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Remembering a True Champion: Andy Ganigan, the “Hawaiian Punch”

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By Bill Tibbs


Born in Waipahu, Hawaii, Andy Ganigan, known as “The Hawaiian Punch” throughout his career, was considered one of the best punchers of his time and was rated in the top 100 in The Ring magazine’s list of “The Greatest Punchers of All Time.” The southpaw Ganigan, a fan favorite due to his devastating knockout power, compiled an impressive 34-5 record (30 wins by knockout) in his 11-year career.
 
Ganigan turned pro in his native Hawaii in 1972 and rattled off 21 straight wins, 19 via the knockout route, in his first five years as a pro. Except for a summer 1977 win at the Olympic Auditorium in Los Angeles, he fought exclusively in his native Hawaii, amassing a strong fan following with his exciting, one-punch power. Ganigan picked up the North American Boxing Association (NABF) lightweight title in his second win of 1978 and defended it two more times that year. He lost a bid for the USBA belt in the summer of 1978, getting stopped in the sixth round by undefeated Johnny Lira. After two KO wins to kick off 1979, Ganigan bested Vicente Mijares in a rematch over 12 rounds in Honolulu, Hawaii, successfully defending his NABF lightweight title and bringing his record to an impressive 28-1. However, two fights later, he was stopped in the seventh round by Robert Vasquez in a non-title bout. In his next fight, with his NABF belt on the line, he reversed the decision stopping Vasquez in the seventh round to kick off 1980. Ganigan picked up two more KO wins in 1980 but dropped a hard-fought 10-round decision to undefeated future three-time world title challenger Rodolfo Gonzalez at the Inglewood Forum in Los Angeles in his second bout of 1981. However, he closed out 1981 with an impressive knockout of Sean O’Grady.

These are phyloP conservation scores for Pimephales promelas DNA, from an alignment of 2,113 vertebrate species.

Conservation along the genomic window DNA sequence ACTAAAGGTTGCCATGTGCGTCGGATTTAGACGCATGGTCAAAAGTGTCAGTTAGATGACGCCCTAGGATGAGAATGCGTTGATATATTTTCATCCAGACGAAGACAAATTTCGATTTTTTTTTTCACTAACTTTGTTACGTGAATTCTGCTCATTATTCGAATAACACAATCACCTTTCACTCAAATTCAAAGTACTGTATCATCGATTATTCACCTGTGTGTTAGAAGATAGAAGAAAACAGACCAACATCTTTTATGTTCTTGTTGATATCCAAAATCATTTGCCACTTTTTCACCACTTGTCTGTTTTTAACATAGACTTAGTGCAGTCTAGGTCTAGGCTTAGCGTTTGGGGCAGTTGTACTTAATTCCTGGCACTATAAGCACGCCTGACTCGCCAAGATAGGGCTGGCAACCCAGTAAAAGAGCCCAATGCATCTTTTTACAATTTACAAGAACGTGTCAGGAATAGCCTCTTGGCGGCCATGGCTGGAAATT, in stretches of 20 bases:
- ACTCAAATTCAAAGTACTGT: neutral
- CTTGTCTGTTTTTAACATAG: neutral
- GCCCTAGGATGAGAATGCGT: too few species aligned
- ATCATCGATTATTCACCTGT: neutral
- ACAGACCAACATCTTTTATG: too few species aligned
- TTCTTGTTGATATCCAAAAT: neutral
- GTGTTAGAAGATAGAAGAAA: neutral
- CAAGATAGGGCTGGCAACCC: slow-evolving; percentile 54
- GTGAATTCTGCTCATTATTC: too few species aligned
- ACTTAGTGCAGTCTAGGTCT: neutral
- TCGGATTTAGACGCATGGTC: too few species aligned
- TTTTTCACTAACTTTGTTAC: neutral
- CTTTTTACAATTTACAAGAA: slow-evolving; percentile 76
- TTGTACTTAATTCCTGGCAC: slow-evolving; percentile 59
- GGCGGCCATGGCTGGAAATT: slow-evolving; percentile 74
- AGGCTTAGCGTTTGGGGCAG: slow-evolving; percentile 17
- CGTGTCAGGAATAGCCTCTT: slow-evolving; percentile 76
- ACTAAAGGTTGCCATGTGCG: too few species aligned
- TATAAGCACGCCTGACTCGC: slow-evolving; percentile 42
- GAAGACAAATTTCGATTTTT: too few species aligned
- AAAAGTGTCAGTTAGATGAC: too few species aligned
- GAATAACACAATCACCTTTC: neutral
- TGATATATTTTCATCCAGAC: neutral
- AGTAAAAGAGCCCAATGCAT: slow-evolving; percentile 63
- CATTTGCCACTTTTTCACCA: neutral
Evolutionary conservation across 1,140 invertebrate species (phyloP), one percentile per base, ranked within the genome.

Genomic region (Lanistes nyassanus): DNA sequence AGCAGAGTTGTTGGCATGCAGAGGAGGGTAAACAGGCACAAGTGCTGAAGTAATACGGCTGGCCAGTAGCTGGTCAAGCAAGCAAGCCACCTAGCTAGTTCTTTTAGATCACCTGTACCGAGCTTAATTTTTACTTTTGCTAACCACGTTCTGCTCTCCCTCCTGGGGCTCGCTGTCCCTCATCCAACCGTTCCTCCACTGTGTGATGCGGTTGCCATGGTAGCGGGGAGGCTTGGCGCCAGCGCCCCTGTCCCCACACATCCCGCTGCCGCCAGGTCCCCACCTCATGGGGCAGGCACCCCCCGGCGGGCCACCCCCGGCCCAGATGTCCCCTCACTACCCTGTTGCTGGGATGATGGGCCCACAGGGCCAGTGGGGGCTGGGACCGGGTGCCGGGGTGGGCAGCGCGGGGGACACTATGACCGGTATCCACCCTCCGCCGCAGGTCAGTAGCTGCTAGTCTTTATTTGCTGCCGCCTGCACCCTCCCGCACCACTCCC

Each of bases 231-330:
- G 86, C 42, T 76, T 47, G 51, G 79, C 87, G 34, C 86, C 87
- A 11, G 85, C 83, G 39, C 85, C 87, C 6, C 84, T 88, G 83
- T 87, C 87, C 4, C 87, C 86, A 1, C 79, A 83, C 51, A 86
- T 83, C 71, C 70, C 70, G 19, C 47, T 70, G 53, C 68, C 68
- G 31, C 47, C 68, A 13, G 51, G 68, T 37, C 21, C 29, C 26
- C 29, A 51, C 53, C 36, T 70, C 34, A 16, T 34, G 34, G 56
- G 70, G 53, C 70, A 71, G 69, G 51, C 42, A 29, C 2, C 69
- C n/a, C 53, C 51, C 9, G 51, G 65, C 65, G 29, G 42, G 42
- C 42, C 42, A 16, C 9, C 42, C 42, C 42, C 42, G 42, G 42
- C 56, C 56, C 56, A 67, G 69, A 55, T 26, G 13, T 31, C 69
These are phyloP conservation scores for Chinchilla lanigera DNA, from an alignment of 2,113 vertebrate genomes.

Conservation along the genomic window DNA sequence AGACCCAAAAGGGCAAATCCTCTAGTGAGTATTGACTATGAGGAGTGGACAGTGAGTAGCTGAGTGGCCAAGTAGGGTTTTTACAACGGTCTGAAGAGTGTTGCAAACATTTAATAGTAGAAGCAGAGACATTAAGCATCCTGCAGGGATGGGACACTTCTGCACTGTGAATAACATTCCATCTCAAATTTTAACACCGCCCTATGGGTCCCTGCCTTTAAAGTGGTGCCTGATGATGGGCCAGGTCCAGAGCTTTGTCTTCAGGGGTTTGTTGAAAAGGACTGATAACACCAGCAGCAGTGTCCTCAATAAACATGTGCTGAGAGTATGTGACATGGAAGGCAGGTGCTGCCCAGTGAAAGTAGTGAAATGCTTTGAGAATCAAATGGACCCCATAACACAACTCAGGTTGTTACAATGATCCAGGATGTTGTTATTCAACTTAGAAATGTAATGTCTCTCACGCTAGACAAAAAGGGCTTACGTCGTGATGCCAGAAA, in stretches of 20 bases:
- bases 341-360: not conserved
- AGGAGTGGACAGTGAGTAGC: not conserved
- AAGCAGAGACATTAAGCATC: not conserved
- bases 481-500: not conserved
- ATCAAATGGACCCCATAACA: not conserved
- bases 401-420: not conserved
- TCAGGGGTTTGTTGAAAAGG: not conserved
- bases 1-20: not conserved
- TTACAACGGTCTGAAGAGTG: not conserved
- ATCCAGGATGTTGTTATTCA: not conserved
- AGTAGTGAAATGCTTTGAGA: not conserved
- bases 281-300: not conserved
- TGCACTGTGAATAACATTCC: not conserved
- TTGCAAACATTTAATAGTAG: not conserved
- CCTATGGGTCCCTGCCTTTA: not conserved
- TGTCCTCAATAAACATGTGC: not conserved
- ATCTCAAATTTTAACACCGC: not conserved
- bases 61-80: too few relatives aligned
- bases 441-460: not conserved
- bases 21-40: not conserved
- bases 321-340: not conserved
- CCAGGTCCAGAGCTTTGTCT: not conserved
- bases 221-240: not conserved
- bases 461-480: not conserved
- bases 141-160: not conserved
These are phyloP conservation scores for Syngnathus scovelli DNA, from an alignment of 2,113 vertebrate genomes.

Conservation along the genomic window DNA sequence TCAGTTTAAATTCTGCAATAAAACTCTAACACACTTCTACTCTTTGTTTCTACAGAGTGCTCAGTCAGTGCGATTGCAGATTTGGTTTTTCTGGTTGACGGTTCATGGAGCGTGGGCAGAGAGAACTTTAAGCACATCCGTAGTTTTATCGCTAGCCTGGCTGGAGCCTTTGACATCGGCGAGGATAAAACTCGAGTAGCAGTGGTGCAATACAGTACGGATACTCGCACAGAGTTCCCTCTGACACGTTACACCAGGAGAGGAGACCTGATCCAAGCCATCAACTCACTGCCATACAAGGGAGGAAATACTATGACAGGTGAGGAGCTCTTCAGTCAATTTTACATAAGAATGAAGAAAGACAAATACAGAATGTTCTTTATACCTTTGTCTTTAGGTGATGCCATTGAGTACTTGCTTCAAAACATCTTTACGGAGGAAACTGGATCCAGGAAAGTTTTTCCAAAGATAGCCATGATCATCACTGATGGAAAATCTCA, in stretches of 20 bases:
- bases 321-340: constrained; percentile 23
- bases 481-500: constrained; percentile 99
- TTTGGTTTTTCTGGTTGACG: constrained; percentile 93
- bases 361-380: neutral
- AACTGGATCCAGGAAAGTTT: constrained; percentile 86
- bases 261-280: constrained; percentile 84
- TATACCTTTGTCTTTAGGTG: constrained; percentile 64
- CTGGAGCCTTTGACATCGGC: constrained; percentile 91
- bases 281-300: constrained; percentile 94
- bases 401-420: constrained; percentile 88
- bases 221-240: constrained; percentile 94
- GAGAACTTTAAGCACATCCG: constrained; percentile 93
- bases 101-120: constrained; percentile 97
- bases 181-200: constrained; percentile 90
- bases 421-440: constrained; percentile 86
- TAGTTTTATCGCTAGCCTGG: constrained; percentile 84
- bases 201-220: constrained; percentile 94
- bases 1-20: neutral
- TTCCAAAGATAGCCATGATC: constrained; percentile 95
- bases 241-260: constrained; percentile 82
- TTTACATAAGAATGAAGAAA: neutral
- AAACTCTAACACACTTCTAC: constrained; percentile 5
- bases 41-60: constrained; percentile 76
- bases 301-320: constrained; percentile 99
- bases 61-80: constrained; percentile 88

This impressive win turned heads as O’Grady had beaten the Detroit-based, famed Kronk Gym’s first world champion, Hilmer Kenty just two fights previous to win the world title. [Writer’s note: Ganigan’s fight with O’Grady was not for the world title as O’Grady had been stripped of the title for not facing number one contender Claude Noel]. The impressive KO win vaulted “The Hawaiian Punch” into a world title try against Nicaraguan legend and world champion Alexis Arguello. The two bombers waged war in Vegas but the 75-fight veteran Arguello, who was dropped by a vicious Ganigan shot in the opening frame, held on to his WBC title, stopping Ganigan in the fifth round. Ganigan returned a year later, challenging undefeated future world champion Jimmy Paul for the USBA lightweight title. In what would be his last fight, Ganigan was stopped in the sixth round.
 
Ganigan, a boxing hero in Hawaii, was enshrined in the Hawaii Sports Hall of Fame. Sadly, Ganigan suffered numerous, serious injuries in an unprovoked attack outside a bar in 2010. He required 24-hour care afterward and eventually succumbed to his injuries. Andy, “The Hawaiian Punch”, Ganigan passed away one year ago this month on May 2, 2012. Gone but never forgotten.
 
Rest in Peace, champ!
 
Questions and comments can be sent to Bill Tibbs at hwtibbs@shaw.ca.
 
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